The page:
In June 2013, I met the kids skating in Sar Bet [a district of Addis Ababa], and we started hanging out every day. Abenezer, Addisu, and other friends really showed me local life in [the city] — now I feel like they’re my family and Addis Ababa is my second home.”
Ethiopia is made up of rocky terrain along the countryside that can be challenging for novices to skate on; and the capital is a growing metropolitan city with honking cars that whiz past while you play real-life Frogger trying to
cross one of many busy intersections. With new development projects being built in the capital, there are more and more paved streets making for ideal, but not always welcoming, skate spots.
The accessibility of skateboarding is also huge for those in the third world; decks are easy to ship and travel with, and are a cheaper mode of transport than bicycles — a big factor when you weigh-in how important bicycles have become in Africa for those who do not have access to motorized transportation.
“The sport has the potential to mean a lot in Ethiopia,” Stromsoe says, “especially in big cities — more and more pavement and places to skate. Looking around you don’t see many football fields or basketball courts, but everything is skateable.”
For many youth in the country, there can be a struggle to balance the traditions that are so engrained in the collective culture with their modern, western influences. Among elders, there is a fear that these influences will overshadow or replace the traditions they grew up with. With changing times, however, comes changing ideologies, and for Addisu, skating was a shift towards something bigger — a hope to open the minds of those in the country who may be skeptical of their “rebellious” intentions.
“Skateboarding teaches one to be patient, hard working, creative, determined… So if it helped me the way it did, and if it’s helping the kids the way it is, I say it’s very important for the youth and for the country.”
And they’re not alone. There is a growing movement of similar grassroots collectives that have popped up in recent years, including a dedicated magazine focused on highlighting Africa’s skate scene. These skaters are laying the foundation in their own cities while creating a network that is taking over more and more countries on the continent.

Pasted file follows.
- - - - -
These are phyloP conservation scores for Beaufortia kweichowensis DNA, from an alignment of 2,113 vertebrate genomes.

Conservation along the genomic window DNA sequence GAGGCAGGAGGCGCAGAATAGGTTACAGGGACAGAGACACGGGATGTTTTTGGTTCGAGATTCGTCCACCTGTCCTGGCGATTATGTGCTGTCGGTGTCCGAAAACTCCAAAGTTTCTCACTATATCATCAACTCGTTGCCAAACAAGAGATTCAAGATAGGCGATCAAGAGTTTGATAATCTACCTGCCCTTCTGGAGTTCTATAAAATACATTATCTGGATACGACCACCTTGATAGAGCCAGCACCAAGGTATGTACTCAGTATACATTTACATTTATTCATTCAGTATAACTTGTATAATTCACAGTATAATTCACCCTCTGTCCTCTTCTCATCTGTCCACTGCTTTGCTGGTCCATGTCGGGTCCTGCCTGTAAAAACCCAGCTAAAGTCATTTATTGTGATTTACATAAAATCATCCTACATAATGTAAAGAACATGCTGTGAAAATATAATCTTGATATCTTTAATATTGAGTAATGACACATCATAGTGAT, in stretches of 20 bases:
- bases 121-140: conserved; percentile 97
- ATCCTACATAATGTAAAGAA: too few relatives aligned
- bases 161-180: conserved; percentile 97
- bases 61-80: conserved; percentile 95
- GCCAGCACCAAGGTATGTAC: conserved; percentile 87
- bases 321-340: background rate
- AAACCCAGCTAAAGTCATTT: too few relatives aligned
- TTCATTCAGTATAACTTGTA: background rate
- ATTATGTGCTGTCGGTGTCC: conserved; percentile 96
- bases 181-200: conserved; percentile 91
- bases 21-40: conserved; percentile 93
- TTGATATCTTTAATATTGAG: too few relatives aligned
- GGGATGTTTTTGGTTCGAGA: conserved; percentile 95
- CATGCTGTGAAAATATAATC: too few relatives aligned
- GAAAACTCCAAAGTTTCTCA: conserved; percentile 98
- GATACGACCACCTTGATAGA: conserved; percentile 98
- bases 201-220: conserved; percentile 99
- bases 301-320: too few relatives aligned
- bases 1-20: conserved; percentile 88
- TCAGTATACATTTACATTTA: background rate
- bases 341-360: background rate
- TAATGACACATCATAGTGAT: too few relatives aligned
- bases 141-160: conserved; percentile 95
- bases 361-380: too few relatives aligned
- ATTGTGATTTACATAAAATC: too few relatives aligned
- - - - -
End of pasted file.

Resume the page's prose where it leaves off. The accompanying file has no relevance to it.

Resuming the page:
“The local skaters share a dream where, in the future, people around the world should think of skateboarding when thinking of Ethiopia… as opposed to running or coffee,” said Stromsoe, “They’re really going for it. With a few public skate parks, kids would have the opportunity to train, compete with each other and, with time, even compete in nearby African countries with growing skate scenes such as Uganda, Kenya and Tanzania.”
Ethiopia Skate completed their first big project last year, building a mini ramp in Addis Ababa, giving the youth a dedicated spot to practice without worrying about being considered nuisances in other public areas.
“Our slogan is ‘we just want to skate’,” adds Hailemichael, “and I want to see [at least] four skate parks [around Ethiopia], more youth join the skate movement, and one day, of course, to compete at an event abroad representing Ethiopia through Ethiopia Skate.”
If their growth in the last year and dedicated following is any indication of their success, there’s a lot on the horizon for the group and skate culture in Africa. While challenges are inevitable for many of the youth in Ethiopia, this collective has planted the seed that there are still options out there that may not go along with the traditional ideals they are used to.
“The kids are so determined and dedicated,” ads Stromsoe. “They’re true pioneers of skating in Ethiopia and I think they know it.”